On the first day of training camp, head coach Keith Smart made a pact with his players. He sealed it with a handshake from each player.
ANDRIS BIEDRINS: “I was thinking, ‘Shake his hands or not?’ (laugh) He was like holding (his hand out), holding, holding. Finally I was like ‘OK.’ “
What was the pact? Basically, that they don’t take anything personal. Smart said he wanted to make it clear in advance that when he gets on them, he isn’t trying to dog them out, but trying to make them better. He wanted their approval to be hard on them at times without it becoming an issue, to challenge them without it turning into anything more.
That agreement was challenged in Friday’s win over Utah. During the timeout, at the 2:49 mark of the second quarter, Smart could be seen barking at his $80 million power forward, who then barked back.
KEITH SMART: “At times when you’re not doing what you need, I’m going to let you know. But also know that I don’t hang on to anything. It’s over. He was supposed to do something, and he didn’t do it.”
What didn’t Lee do?
DAVID LEE: “I had two plays that I should’ve to finish. He told me I needed to go up and stop being soft on the two finishes. Then I told him I got fouled on both. We exchanged a few words, but he knows the respect I have for him. He knows that was one of those heat of the moment — like we talked about with the referees, same type of deal — a heat of the moment play. At halftime, he said, ‘Look, I know you have a good heart, and know that you were just fired up.’ I wasn’t disrespectful to him in anyway. I have a lot of respect for coach and what he’s done with our team thus far. So it was just two hot heads going at it for about 10 seconds and then he patted me on the back and I patted him on the back and we were right back at it. We had a good run before the end of the quarter.”
Lee missed back-to-back gimmies inside late in the second quarter, one at the 3:21 mark and the other 20 seconds later. They came in the middle of a 6-0 Utah run. According to Lee, the exchange went like this:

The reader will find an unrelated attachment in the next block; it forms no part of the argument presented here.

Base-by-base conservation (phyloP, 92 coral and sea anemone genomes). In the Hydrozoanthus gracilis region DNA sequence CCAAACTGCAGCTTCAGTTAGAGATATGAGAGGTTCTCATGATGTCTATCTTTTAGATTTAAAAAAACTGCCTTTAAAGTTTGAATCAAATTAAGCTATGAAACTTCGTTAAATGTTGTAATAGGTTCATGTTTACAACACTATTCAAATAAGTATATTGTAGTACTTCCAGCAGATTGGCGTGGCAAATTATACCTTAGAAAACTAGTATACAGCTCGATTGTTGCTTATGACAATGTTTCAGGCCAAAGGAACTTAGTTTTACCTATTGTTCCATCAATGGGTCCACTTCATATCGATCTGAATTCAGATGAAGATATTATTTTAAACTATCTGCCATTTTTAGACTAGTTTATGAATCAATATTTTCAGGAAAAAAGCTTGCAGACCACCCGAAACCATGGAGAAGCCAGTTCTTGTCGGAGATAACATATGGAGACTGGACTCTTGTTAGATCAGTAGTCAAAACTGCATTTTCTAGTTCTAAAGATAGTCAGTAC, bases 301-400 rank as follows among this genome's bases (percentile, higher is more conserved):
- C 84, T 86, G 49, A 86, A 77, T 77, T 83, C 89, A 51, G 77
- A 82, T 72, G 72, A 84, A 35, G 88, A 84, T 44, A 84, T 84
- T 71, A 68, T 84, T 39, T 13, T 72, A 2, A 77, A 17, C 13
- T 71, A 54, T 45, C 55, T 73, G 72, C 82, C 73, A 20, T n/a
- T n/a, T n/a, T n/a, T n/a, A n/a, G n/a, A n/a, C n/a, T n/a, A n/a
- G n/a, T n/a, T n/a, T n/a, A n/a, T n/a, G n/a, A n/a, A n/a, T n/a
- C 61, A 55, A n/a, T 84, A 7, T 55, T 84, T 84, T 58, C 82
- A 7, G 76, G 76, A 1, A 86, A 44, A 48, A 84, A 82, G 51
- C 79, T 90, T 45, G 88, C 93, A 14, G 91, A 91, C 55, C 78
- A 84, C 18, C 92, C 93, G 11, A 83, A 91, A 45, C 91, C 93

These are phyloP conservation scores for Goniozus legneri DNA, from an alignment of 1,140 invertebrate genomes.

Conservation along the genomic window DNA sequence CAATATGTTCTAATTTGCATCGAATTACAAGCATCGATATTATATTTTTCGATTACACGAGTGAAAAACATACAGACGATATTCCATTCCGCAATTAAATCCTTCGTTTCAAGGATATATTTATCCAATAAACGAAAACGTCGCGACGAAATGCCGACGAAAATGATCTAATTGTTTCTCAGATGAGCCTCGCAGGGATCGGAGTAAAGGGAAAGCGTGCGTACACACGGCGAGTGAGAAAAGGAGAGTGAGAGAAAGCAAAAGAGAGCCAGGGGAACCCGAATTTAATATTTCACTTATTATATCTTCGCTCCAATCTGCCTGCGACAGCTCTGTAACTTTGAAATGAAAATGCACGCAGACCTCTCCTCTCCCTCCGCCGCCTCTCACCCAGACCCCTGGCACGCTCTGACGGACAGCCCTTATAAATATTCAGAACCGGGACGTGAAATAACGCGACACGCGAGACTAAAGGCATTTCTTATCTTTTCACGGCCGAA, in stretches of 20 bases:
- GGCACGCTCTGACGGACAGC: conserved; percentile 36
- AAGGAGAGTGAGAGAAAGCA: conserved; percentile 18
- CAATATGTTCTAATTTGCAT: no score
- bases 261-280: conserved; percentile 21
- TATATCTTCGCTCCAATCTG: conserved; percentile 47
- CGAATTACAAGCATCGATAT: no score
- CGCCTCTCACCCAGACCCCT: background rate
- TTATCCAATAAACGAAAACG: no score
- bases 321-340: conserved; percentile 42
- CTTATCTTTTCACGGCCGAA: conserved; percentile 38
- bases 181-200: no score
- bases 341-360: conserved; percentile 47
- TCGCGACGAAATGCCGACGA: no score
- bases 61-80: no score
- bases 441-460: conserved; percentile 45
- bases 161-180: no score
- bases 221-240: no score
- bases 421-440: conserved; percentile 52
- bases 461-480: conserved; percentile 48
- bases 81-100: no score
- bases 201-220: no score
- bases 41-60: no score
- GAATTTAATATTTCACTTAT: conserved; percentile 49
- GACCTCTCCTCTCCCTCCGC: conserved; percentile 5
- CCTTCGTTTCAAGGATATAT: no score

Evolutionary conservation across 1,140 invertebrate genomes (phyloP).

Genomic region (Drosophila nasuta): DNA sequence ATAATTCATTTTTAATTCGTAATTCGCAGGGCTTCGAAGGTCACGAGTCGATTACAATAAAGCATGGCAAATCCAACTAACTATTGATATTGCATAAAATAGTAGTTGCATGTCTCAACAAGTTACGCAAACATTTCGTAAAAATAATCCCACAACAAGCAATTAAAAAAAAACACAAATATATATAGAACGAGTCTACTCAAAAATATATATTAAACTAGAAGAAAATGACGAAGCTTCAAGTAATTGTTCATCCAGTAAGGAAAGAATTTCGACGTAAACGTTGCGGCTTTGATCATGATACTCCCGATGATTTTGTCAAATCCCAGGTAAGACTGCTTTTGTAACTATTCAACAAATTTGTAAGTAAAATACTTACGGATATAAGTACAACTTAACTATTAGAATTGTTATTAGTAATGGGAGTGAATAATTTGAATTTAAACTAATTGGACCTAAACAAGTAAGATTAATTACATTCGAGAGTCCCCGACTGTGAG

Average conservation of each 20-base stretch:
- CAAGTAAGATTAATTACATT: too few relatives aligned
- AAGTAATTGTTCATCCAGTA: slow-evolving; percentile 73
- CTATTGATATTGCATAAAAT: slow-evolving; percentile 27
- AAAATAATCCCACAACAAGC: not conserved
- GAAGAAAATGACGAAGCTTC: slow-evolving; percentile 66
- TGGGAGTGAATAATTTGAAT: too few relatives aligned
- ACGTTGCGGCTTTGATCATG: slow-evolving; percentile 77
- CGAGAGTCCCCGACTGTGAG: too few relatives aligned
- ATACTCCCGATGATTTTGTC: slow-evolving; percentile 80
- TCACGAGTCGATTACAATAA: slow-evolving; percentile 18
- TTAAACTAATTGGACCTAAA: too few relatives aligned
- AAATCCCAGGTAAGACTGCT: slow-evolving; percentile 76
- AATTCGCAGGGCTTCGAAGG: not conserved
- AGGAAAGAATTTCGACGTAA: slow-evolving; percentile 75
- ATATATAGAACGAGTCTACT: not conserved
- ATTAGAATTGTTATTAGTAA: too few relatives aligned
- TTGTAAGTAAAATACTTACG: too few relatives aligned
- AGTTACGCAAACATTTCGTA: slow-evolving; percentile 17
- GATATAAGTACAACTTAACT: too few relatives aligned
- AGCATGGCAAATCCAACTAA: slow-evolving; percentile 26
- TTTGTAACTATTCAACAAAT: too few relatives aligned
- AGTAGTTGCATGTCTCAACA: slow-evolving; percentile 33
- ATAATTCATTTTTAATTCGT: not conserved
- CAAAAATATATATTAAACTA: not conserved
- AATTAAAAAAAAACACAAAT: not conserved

I said “You’re right. I should have finished it. What was I thinking?”
He said, “Well finish it next time.”
I said (voice raising), “Well, I’m trying to finish it!”
He said, “You’ve been finishing.”
I said, “All right. Well, I’m trying.”
Lee, who spent five seasons in Drama Central while with the Knicks, said he knows that situation could’ve grown into something worse. And Smart knows how lingering feuds and poor communication can disrupt a locker room. He saw his share of player-coach beefs under Don Nelson — who had lenghthy issues with Stephen Jackson, Baron Davis, Monta Ellis and Al Harrington, to name a few. But both parties held this moment up as an example of the rapport and culture of accountability they’ve been able to build since the start of training camp.
SMART: “They know its not personal. They know it won’t linger. From the moment that happen to the time we went back on the floor, it was over. And that’s how I operate. And they know that. We’ve all agreed with each other with a handshake that I can coach you. And I recommitted that today at shootaround. ‘Do I still have permission to coach you to help us win basketball games? And they all agreed.”
Smart said he didn’t mind Lee barking back at him in the heat of the moment. He has said repeatedly that his coaching philosophy makes allowances for the fact that he is dealing with grown men. He said he recognizes they have feelings, big contracts and some bass in their voice.
SMART: “These are not my children. My children know not to say something and move on. But these are grown men. They are going to say things. I can’t treat this guy like a child. In the heat of the battle, he thought he did something the right way, I saw that it was wrong. But in the end, we came back together as a coach and a player, and that’s how we operate.
“We had a disagreement. We came back together. And now we’re going to go get ice cream.”